In the Aftermath of Fukushima, Germany's Renewable Energy Sources Rise to 20 Percent - Guest Post

Wind Farm In Neuenkirchen (Source: Wikipedia)
Guest post by OilPrice.com

In the Aftermath of Fukushima, Germany's Renewable Energy Sources Rise to 20 Percent

The worldwide implications for nuclear power advocates in light of the 11 March disaster at Japan's Daichi Fukushima nuclear complex, battered first by an earthquake and a subsequent tsunami, are slowly unfolding.

Nations committed to nuclear power are being subjected to a relentless PR barrage by nuclear construction firms, who stand to lose billions if current contracts are suspended or, even worse, cancelled.

Despite the bland reassurances of the nuclear power industry that "it can't happen here," in Europe, Italy has canceled plans to construct nuclear reactors, while Germany's Bundestag last month passed a resolution to close all 17 of the nation's nuclear power plants. Seven NPP plants were immediately shuttered with the remainder to be passed out by 2022.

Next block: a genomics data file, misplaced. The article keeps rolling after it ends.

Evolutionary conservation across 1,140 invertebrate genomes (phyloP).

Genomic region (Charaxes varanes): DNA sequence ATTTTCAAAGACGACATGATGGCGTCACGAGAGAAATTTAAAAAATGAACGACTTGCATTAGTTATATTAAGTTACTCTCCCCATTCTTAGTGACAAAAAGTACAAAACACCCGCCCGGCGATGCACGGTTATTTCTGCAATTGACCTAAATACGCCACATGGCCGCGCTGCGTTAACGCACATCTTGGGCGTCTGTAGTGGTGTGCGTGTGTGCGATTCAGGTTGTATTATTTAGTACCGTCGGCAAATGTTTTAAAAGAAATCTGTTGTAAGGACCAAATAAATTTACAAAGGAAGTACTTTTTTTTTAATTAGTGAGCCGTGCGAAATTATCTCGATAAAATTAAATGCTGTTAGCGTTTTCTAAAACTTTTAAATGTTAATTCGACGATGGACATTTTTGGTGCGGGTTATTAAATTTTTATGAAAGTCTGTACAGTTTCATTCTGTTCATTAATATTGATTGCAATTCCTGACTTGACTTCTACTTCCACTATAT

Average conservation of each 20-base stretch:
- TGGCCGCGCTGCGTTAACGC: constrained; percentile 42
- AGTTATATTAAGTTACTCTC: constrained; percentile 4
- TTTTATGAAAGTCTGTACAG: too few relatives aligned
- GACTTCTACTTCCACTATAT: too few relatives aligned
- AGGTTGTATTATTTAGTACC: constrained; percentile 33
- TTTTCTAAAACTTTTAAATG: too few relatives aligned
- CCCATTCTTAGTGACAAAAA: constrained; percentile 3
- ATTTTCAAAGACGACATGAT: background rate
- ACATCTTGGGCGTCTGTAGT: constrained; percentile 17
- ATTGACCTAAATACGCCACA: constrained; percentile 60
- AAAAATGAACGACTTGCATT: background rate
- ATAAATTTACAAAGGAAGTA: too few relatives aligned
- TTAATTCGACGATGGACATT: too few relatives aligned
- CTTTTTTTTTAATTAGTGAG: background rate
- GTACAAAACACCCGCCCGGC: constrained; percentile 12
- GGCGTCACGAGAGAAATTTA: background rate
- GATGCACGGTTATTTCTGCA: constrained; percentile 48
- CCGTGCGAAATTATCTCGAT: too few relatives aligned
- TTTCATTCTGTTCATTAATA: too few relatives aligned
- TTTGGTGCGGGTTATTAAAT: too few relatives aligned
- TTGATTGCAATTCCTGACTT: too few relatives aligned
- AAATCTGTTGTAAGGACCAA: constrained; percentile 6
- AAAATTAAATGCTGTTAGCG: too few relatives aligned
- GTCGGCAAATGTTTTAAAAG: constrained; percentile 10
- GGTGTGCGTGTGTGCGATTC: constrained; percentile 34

So, where to go for the juice?

Shifting gears since the beginning of the year, a trend accelerated by Japan's Fukushima debacle, in a statement released by the German Association of Energy and Water Industries (BDEW), commenting on renewable energy input to the country's national grid since January, "Renewable energies have crossed the 20 percent mark in Germany for the first time." Last year, Germany's green energy consumption totaled 18.3 percent of total demand.

2012 Republican Presidential Candidates Debate (Full Video, 9/7/2011)

Watch the full debate below on MSNBC.
"NBC’s Brian Williams and Politico’s John Harris moderate a debate between 2012 GOP presidential candidates live from the Reagan Presidential Library in Simi Valley, California."

Republican Candidates: Jon Huntsman, Rick Perry, Mitt Romney, Herman Cain, Michele Bachmann, Rick Santorum, Ron Paul and Newt Gingrich.

Links 9/7/2011 (Yahoo, Eurozone, Swiss Franc, Jim Rogers, Bill Gross)